I'm not worried. If this is truly a "vast and vengeful consciousness" we can easily take it down. Quick, someone call Exxon.

Re:Don't worry... (1)

dow (7718) | about 4 years ago | (#31890650)

I think we should nuke it just to see what happens. This wouldn't be with the intention of killing it, but rather helping it to evolve faster... and just in case it is intelligent, let it know who's boss.

Re:Don't worry... (1)

Nutria (679911) | about 4 years ago | (#31891244)

This wouldn't be with the intention of killing it, but rather helping it to evolve faster

But water kills it.

(Ok, what book am I referring to?)

Re:Don't worry... (1)

aquila.solo (1231830) | about 4 years ago | (#31892132)

But water kills it.
(Ok, what book am I referring to?)

The Wizard of Oz?

Re:Don't worry... (1)

Nutria (679911) | about 4 years ago | (#31892224)

A big mass of rapidly-evolving alien "cells" was not in TWoO.

Re:Don't worry... (1)

aquila.solo (1231830) | about 4 years ago | (#31892292)

Yeah, I didn't figure that's what you were referencing; The Wizard of Oz isn't exactly on the /. bestseller list. I was just trying to make a weak attempt at humor/cross-reference with the "water kills it" line. Care to educate me, or is Google going to be my friend?

Re:Don't worry... (1)

Nutria (679911) | about 4 years ago | (#31892368)

Google is always your friend. I'll give you a hint, though: Michael Chricton.

Also, I made a mistake: it's a movie.

Re:Don't worry... (1)

Nf1nk (443791) | about 4 years ago | (#31892574)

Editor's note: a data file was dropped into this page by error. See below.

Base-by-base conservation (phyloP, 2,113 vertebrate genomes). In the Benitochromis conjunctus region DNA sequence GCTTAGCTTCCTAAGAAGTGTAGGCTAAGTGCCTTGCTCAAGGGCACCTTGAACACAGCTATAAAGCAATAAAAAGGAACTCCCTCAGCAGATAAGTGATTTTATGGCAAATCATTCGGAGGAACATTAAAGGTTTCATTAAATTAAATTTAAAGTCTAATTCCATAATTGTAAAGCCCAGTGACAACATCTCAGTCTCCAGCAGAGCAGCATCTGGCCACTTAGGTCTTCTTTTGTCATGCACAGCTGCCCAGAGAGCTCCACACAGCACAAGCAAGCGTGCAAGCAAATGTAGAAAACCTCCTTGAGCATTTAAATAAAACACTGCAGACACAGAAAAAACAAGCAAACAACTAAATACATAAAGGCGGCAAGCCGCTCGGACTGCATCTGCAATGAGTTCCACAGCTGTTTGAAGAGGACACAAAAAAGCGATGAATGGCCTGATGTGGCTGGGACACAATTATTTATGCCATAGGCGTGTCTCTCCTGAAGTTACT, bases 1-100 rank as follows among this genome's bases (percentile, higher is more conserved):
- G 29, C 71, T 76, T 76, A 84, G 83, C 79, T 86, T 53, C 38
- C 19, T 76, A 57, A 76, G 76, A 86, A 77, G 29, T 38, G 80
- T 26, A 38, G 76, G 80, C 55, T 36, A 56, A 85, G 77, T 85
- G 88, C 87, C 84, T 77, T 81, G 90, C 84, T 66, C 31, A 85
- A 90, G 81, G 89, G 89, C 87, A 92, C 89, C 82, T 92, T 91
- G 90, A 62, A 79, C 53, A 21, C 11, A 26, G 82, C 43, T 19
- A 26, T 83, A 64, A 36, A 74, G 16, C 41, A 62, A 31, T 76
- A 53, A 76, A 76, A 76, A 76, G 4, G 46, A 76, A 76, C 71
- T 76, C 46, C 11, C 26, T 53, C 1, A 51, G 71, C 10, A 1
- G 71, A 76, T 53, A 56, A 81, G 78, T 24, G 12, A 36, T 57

Can't remember the name, but that movie was abysmal... It either made no sense at all, or was a waste of half a day

Re:Don't worry... (0)

Anonymous Coward | about 4 years ago | (#31891720)

The end is nigh, for soon is will shed its covering layer, and destroy us all!

NO you misunderstand, this will save us. Gaia is responding to the excess carbon by growing bacterial nets which will absorb it.

Basically this means the Global Warming is over.

How can we trust you? (4, Funny)

mister_playboy (1474163) | about 4 years ago | (#31890112)

Liar. Your user name implies you may be the avatar of this very consciousness!

Re:How can we trust you? (2, Funny)

fuzzyfuzzyfungus (1223518) | about 4 years ago | (#31890390)

No, not that one. It'd be beneath my proud eukaryotic dignity to be housed in a gooey mass of prokaryotic pond scum, however large.

You, er... might want to stay away from eastern Oregon [wikipedia.org], though.

Re:How can we trust you? (1)

sznupi (719324) | about 4 years ago | (#31890398)

I think I would actually prefer that to, say, hairy man posing as highschool girls on the internet.

Re:Don't worry... (0)

Anonymous Coward | about 4 years ago | (#31890540)

I don't see anything bad happening with my plan to drop internet enabled monitoring devices into the neural net... errr, I mean microbial mat.

Re:Don't worry... (1)

gront (594175) | about 4 years ago | (#31893226)